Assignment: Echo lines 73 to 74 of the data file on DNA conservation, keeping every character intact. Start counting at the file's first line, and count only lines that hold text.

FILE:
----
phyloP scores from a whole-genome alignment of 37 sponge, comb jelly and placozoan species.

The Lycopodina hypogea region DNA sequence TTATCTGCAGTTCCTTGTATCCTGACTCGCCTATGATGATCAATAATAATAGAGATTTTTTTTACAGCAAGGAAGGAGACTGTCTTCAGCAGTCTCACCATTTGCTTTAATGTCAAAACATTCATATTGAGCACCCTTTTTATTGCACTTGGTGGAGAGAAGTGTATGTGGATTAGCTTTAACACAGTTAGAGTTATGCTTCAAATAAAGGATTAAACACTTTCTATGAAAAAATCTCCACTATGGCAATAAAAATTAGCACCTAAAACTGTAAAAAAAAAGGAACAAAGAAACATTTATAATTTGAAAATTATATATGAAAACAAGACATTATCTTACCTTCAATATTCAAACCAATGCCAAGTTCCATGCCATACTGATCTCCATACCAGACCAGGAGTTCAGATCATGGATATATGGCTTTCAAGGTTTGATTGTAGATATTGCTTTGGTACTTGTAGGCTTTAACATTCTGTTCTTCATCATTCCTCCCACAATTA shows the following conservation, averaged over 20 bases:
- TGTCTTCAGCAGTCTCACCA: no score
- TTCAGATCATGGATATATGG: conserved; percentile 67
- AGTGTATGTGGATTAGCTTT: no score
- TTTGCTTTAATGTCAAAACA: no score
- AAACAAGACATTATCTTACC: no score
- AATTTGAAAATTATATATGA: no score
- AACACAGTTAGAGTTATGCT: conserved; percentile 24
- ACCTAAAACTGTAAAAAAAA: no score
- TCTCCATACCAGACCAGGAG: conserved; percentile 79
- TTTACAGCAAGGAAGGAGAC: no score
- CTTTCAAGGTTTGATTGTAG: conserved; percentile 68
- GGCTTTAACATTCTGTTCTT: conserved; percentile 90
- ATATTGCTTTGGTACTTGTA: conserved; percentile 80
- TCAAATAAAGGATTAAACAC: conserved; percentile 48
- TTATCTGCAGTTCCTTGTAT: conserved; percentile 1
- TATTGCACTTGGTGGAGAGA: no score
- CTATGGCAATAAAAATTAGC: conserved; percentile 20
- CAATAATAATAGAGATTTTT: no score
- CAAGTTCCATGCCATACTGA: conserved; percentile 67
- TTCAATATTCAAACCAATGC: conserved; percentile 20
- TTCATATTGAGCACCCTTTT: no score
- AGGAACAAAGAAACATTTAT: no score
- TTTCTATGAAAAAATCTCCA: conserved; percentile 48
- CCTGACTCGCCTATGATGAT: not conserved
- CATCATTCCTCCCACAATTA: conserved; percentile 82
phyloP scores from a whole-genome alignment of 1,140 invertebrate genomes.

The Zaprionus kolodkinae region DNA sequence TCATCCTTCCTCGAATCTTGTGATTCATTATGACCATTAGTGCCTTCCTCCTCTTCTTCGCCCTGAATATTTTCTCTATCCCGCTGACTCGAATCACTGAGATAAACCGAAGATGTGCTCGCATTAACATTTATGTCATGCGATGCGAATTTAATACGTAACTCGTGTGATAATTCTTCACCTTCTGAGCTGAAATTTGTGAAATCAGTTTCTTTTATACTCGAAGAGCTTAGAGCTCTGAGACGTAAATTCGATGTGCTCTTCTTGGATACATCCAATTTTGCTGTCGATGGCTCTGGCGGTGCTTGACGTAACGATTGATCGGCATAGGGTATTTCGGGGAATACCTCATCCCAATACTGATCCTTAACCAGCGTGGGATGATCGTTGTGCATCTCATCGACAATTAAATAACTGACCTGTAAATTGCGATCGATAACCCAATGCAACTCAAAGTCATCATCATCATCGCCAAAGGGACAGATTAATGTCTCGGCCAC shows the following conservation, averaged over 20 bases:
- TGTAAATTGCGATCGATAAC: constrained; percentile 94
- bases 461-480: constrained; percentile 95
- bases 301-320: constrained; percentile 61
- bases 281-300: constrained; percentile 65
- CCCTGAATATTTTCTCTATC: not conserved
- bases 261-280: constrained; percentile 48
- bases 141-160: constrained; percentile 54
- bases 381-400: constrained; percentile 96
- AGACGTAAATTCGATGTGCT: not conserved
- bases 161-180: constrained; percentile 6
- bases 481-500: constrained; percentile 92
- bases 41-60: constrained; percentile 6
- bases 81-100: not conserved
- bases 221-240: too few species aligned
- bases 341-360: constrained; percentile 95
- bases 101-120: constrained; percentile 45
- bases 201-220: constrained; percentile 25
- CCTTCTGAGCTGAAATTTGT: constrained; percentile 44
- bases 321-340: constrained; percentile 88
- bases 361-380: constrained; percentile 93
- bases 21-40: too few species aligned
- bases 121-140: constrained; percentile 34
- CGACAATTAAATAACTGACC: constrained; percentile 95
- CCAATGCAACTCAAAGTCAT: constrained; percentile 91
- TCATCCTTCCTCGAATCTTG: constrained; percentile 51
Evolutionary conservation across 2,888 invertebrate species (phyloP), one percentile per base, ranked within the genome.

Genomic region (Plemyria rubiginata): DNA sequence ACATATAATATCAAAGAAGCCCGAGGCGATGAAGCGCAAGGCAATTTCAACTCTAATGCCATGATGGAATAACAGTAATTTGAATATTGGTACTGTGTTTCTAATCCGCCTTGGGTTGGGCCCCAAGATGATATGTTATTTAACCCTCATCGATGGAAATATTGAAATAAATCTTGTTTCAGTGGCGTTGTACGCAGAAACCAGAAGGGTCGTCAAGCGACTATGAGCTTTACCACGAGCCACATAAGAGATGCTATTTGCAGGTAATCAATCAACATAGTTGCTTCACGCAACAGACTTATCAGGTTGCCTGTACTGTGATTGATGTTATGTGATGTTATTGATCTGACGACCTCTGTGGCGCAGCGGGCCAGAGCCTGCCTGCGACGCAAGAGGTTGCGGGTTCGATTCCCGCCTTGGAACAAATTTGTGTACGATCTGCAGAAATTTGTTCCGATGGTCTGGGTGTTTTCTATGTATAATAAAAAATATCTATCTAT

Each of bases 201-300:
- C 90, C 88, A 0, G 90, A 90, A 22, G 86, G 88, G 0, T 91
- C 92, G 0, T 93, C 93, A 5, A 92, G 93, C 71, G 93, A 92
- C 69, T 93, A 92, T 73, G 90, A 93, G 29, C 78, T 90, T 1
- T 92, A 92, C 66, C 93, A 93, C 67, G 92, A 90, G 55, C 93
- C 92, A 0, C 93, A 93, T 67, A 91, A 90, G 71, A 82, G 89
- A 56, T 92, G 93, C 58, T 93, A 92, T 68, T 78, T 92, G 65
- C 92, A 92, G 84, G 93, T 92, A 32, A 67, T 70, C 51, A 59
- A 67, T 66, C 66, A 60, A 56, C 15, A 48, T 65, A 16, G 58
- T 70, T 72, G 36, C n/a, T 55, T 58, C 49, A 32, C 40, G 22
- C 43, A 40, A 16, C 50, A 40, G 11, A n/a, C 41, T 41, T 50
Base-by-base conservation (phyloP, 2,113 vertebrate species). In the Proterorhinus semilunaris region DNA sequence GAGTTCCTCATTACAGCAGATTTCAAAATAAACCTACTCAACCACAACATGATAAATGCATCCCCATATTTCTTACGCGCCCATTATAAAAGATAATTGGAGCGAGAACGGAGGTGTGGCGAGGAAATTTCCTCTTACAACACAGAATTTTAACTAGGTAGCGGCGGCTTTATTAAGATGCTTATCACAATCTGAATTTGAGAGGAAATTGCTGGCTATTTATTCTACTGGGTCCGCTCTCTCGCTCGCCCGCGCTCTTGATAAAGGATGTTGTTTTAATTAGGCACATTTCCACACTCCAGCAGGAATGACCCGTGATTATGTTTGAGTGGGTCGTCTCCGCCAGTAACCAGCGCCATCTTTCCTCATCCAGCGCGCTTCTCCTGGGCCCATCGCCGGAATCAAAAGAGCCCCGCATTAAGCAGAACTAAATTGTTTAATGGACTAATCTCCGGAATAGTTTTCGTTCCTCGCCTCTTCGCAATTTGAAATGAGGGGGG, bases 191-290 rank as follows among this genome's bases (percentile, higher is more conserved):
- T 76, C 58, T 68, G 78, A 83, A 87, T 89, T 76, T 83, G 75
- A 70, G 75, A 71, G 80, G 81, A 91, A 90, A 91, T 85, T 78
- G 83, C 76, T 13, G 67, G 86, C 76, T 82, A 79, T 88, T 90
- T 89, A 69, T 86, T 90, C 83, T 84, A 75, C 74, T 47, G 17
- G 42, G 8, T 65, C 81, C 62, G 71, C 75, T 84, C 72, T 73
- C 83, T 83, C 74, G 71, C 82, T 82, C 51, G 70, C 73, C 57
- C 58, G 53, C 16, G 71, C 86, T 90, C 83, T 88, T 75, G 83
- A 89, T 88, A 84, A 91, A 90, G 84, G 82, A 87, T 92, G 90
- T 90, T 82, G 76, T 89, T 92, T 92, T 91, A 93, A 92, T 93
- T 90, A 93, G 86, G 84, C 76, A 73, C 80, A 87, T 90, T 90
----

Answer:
- G 42, G 8, T 65, C 81, C 62, G 71, C 75, T 84, C 72, T 73
- C 83, T 83, C 74, G 71, C 82, T 82, C 51, G 70, C 73, C 57